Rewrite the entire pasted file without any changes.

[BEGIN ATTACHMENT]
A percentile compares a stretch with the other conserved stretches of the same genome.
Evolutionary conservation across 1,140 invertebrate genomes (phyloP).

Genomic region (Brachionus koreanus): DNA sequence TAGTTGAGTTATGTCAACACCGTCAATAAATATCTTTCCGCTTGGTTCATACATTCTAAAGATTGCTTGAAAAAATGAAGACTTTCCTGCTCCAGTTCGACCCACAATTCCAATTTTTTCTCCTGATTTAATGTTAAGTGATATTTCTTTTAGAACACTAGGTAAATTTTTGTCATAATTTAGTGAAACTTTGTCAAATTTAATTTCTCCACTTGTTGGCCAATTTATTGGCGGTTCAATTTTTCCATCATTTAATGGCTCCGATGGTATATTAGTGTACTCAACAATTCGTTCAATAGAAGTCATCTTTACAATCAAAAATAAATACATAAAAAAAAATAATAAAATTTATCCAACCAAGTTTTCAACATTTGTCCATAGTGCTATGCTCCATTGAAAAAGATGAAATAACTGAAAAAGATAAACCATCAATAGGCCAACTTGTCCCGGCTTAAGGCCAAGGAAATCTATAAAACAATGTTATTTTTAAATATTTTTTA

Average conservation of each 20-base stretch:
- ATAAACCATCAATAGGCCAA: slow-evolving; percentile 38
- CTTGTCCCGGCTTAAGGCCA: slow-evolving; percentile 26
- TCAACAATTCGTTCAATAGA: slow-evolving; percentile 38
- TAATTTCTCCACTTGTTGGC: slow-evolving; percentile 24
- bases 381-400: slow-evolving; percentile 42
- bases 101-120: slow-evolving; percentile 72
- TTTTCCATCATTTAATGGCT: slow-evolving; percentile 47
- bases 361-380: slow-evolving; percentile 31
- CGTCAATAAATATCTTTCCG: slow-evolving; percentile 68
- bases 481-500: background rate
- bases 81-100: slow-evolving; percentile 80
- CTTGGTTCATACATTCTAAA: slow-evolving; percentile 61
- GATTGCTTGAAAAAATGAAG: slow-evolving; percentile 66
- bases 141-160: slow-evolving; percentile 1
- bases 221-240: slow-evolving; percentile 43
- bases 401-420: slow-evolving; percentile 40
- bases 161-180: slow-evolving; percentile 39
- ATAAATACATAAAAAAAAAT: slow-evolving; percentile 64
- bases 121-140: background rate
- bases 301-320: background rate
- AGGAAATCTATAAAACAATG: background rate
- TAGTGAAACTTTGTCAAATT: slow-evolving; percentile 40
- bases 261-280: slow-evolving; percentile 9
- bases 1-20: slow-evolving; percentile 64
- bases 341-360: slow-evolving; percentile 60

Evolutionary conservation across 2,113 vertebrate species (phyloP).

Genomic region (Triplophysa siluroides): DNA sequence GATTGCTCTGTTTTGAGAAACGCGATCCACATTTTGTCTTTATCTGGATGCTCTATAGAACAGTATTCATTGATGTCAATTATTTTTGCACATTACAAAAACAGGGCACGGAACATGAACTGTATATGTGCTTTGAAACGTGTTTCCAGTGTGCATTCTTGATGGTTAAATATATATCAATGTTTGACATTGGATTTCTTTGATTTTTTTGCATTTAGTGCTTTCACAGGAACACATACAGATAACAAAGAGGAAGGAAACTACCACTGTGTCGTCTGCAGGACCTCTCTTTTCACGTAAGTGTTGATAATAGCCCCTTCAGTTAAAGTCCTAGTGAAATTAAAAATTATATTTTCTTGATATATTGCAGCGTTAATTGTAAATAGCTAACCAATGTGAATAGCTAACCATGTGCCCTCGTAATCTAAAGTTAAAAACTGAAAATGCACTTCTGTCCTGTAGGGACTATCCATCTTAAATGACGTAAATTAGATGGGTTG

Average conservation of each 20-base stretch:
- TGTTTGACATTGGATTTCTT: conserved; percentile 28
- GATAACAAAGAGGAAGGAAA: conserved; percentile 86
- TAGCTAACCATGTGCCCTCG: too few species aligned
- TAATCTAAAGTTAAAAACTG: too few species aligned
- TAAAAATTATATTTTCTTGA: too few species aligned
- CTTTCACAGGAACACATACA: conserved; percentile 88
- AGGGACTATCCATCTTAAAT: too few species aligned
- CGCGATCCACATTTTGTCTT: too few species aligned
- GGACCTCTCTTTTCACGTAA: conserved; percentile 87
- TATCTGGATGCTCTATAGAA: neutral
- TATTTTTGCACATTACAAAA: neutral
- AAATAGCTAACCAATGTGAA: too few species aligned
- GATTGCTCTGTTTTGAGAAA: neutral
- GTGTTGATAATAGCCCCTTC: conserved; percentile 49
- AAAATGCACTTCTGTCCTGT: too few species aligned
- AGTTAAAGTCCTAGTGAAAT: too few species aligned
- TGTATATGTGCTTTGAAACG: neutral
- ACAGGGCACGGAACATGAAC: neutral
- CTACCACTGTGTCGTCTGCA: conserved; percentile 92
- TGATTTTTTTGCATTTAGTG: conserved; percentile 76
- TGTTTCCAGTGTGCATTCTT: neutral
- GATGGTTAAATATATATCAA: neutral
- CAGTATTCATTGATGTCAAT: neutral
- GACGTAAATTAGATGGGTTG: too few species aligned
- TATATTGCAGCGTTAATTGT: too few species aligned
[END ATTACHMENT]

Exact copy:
A percentile compares a stretch with the other conserved stretches of the same genome.
Evolutionary conservation across 1,140 invertebrate genomes (phyloP).

Genomic region (Brachionus koreanus): DNA sequence TAGTTGAGTTATGTCAACACCGTCAATAAATATCTTTCCGCTTGGTTCATACATTCTAAAGATTGCTTGAAAAAATGAAGACTTTCCTGCTCCAGTTCGACCCACAATTCCAATTTTTTCTCCTGATTTAATGTTAAGTGATATTTCTTTTAGAACACTAGGTAAATTTTTGTCATAATTTAGTGAAACTTTGTCAAATTTAATTTCTCCACTTGTTGGCCAATTTATTGGCGGTTCAATTTTTCCATCATTTAATGGCTCCGATGGTATATTAGTGTACTCAACAATTCGTTCAATAGAAGTCATCTTTACAATCAAAAATAAATACATAAAAAAAAATAATAAAATTTATCCAACCAAGTTTTCAACATTTGTCCATAGTGCTATGCTCCATTGAAAAAGATGAAATAACTGAAAAAGATAAACCATCAATAGGCCAACTTGTCCCGGCTTAAGGCCAAGGAAATCTATAAAACAATGTTATTTTTAAATATTTTTTA

Average conservation of each 20-base stretch:
- ATAAACCATCAATAGGCCAA: slow-evolving; percentile 38
- CTTGTCCCGGCTTAAGGCCA: slow-evolving; percentile 26
- TCAACAATTCGTTCAATAGA: slow-evolving; percentile 38
- TAATTTCTCCACTTGTTGGC: slow-evolving; percentile 24
- bases 381-400: slow-evolving; percentile 42
- bases 101-120: slow-evolving; percentile 72
- TTTTCCATCATTTAATGGCT: slow-evolving; percentile 47
- bases 361-380: slow-evolving; percentile 31
- CGTCAATAAATATCTTTCCG: slow-evolving; percentile 68
- bases 481-500: background rate
- bases 81-100: slow-evolving; percentile 80
- CTTGGTTCATACATTCTAAA: slow-evolving; percentile 61
- GATTGCTTGAAAAAATGAAG: slow-evolving; percentile 66
- bases 141-160: slow-evolving; percentile 1
- bases 221-240: slow-evolving; percentile 43
- bases 401-420: slow-evolving; percentile 40
- bases 161-180: slow-evolving; percentile 39
- ATAAATACATAAAAAAAAAT: slow-evolving; percentile 64
- bases 121-140: background rate
- bases 301-320: background rate
- AGGAAATCTATAAAACAATG: background rate
- TAGTGAAACTTTGTCAAATT: slow-evolving; percentile 40
- bases 261-280: slow-evolving; percentile 9
- bases 1-20: slow-evolving; percentile 64
- bases 341-360: slow-evolving; percentile 60

Evolutionary conservation across 2,113 vertebrate species (phyloP).

Genomic region (Triplophysa siluroides): DNA sequence GATTGCTCTGTTTTGAGAAACGCGATCCACATTTTGTCTTTATCTGGATGCTCTATAGAACAGTATTCATTGATGTCAATTATTTTTGCACATTACAAAAACAGGGCACGGAACATGAACTGTATATGTGCTTTGAAACGTGTTTCCAGTGTGCATTCTTGATGGTTAAATATATATCAATGTTTGACATTGGATTTCTTTGATTTTTTTGCATTTAGTGCTTTCACAGGAACACATACAGATAACAAAGAGGAAGGAAACTACCACTGTGTCGTCTGCAGGACCTCTCTTTTCACGTAAGTGTTGATAATAGCCCCTTCAGTTAAAGTCCTAGTGAAATTAAAAATTATATTTTCTTGATATATTGCAGCGTTAATTGTAAATAGCTAACCAATGTGAATAGCTAACCATGTGCCCTCGTAATCTAAAGTTAAAAACTGAAAATGCACTTCTGTCCTGTAGGGACTATCCATCTTAAATGACGTAAATTAGATGGGTTG

Average conservation of each 20-base stretch:
- TGTTTGACATTGGATTTCTT: conserved; percentile 28
- GATAACAAAGAGGAAGGAAA: conserved; percentile 86
- TAGCTAACCATGTGCCCTCG: too few species aligned
- TAATCTAAAGTTAAAAACTG: too few species aligned
- TAAAAATTATATTTTCTTGA: too few species aligned
- CTTTCACAGGAACACATACA: conserved; percentile 88
- AGGGACTATCCATCTTAAAT: too few species aligned
- CGCGATCCACATTTTGTCTT: too few species aligned
- GGACCTCTCTTTTCACGTAA: conserved; percentile 87
- TATCTGGATGCTCTATAGAA: neutral
- TATTTTTGCACATTACAAAA: neutral
- AAATAGCTAACCAATGTGAA: too few species aligned
- GATTGCTCTGTTTTGAGAAA: neutral
- GTGTTGATAATAGCCCCTTC: conserved; percentile 49
- AAAATGCACTTCTGTCCTGT: too few species aligned
- AGTTAAAGTCCTAGTGAAAT: too few species aligned
- TGTATATGTGCTTTGAAACG: neutral
- ACAGGGCACGGAACATGAAC: neutral
- CTACCACTGTGTCGTCTGCA: conserved; percentile 92
- TGATTTTTTTGCATTTAGTG: conserved; percentile 76
- TGTTTCCAGTGTGCATTCTT: neutral
- GATGGTTAAATATATATCAA: neutral
- CAGTATTCATTGATGTCAAT: neutral
- GACGTAAATTAGATGGGTTG: too few species aligned
- TATATTGCAGCGTTAATTGT: too few species aligned